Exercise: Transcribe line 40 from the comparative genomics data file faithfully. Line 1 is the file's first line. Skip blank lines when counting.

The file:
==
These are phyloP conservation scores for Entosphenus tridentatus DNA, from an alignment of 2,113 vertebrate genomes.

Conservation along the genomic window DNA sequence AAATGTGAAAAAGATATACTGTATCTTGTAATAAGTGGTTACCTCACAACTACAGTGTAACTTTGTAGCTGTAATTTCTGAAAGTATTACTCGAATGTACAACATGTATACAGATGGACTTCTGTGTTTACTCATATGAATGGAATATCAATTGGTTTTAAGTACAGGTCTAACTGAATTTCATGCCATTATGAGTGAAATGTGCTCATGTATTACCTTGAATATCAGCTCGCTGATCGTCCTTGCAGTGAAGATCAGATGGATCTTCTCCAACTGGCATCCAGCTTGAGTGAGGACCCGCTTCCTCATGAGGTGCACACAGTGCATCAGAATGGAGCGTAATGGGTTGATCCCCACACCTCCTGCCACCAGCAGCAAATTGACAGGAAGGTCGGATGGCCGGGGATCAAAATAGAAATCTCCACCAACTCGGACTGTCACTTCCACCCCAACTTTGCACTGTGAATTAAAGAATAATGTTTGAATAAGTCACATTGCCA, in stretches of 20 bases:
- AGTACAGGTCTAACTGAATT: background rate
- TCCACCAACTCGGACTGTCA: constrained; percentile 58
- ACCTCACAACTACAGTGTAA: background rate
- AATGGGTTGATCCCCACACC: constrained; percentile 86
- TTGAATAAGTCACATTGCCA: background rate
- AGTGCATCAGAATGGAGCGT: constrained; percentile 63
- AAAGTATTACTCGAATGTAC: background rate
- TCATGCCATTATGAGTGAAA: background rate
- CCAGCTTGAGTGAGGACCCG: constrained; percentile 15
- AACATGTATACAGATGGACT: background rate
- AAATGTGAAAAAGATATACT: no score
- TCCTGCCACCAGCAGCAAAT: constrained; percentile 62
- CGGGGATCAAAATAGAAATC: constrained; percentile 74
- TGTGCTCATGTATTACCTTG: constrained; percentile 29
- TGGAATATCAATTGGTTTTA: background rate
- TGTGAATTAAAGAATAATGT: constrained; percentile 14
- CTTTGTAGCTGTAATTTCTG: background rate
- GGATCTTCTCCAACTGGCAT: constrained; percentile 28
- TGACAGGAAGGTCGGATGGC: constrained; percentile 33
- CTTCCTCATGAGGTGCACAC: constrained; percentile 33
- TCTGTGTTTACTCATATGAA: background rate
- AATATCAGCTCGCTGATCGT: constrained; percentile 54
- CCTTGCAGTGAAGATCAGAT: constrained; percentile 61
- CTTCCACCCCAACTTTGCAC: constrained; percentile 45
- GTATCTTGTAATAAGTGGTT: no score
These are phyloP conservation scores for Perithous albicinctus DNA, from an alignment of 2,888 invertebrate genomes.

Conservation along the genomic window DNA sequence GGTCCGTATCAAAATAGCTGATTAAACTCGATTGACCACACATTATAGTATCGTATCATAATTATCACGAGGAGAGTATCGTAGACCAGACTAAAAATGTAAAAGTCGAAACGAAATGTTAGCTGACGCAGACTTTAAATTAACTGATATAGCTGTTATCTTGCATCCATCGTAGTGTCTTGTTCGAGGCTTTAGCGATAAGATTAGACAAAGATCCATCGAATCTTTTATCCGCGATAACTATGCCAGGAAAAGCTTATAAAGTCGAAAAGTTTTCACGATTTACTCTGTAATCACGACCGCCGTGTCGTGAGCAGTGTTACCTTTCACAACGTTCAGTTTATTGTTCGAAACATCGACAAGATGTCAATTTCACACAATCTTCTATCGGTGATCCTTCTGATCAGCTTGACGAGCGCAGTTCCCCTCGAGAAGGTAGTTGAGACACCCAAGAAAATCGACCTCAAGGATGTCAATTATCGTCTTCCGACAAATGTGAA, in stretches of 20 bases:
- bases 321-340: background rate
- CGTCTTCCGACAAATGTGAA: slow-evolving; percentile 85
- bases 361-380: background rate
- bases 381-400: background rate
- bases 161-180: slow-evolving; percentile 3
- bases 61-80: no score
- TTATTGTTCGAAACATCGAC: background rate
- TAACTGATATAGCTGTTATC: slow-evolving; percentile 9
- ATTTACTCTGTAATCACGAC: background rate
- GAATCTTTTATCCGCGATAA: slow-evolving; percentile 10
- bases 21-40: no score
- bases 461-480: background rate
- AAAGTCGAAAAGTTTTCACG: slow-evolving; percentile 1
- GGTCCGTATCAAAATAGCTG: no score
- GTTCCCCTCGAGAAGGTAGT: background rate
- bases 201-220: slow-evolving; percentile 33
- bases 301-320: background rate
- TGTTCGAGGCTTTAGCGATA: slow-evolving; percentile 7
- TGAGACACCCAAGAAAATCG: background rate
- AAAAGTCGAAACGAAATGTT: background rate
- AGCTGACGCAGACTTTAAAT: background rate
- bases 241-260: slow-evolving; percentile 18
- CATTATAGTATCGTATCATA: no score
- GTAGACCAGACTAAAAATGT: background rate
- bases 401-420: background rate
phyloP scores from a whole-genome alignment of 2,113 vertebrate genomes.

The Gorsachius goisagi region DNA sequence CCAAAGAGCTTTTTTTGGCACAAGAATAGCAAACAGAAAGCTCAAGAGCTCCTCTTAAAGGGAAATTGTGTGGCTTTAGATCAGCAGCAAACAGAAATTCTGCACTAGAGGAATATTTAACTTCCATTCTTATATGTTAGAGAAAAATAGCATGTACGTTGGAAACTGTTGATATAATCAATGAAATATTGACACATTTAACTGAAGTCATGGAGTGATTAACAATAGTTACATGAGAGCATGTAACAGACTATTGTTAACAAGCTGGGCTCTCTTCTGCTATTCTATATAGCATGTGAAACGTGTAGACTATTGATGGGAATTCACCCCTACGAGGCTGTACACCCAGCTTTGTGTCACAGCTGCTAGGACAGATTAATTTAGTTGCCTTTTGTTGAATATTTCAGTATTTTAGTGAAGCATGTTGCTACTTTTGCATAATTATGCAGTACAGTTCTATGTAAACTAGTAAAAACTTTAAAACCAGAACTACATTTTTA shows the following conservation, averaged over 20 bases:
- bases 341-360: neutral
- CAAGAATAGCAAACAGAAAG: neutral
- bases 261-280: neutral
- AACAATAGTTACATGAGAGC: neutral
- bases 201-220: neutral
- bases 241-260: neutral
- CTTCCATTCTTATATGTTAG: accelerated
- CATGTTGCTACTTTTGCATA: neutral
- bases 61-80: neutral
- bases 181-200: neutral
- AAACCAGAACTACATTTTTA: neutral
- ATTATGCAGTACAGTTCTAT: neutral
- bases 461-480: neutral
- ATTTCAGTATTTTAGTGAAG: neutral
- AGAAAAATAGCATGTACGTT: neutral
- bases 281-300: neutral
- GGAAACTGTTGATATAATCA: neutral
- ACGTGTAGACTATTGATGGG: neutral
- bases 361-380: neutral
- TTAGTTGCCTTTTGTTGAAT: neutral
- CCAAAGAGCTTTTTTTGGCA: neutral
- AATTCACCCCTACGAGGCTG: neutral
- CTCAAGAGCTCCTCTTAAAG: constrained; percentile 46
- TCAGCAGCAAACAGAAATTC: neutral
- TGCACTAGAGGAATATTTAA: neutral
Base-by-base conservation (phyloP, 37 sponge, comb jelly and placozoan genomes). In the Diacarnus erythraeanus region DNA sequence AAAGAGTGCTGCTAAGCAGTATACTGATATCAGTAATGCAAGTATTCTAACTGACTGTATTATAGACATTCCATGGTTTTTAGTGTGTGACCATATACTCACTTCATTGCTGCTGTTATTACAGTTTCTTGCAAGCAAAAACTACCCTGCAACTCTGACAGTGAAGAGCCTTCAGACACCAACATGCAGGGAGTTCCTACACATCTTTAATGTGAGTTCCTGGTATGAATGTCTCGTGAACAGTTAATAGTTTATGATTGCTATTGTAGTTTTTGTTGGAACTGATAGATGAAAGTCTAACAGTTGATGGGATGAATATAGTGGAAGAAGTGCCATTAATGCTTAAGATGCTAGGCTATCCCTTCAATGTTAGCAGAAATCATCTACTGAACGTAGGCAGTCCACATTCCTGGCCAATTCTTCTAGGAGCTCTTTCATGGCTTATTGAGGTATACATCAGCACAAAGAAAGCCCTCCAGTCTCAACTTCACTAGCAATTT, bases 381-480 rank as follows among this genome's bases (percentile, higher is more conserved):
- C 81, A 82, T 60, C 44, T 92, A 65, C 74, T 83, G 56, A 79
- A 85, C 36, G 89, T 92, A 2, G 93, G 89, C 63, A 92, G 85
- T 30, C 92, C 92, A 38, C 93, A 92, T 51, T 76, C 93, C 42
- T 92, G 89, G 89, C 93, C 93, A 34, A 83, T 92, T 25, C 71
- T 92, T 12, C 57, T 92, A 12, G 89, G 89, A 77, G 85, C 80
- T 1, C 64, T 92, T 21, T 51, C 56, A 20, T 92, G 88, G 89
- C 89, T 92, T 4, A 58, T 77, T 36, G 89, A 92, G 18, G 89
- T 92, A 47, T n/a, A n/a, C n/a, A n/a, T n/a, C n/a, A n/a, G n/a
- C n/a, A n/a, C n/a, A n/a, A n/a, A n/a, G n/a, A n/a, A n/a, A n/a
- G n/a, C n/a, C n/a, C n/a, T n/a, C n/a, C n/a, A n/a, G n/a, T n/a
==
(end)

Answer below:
- bases 21-40: no score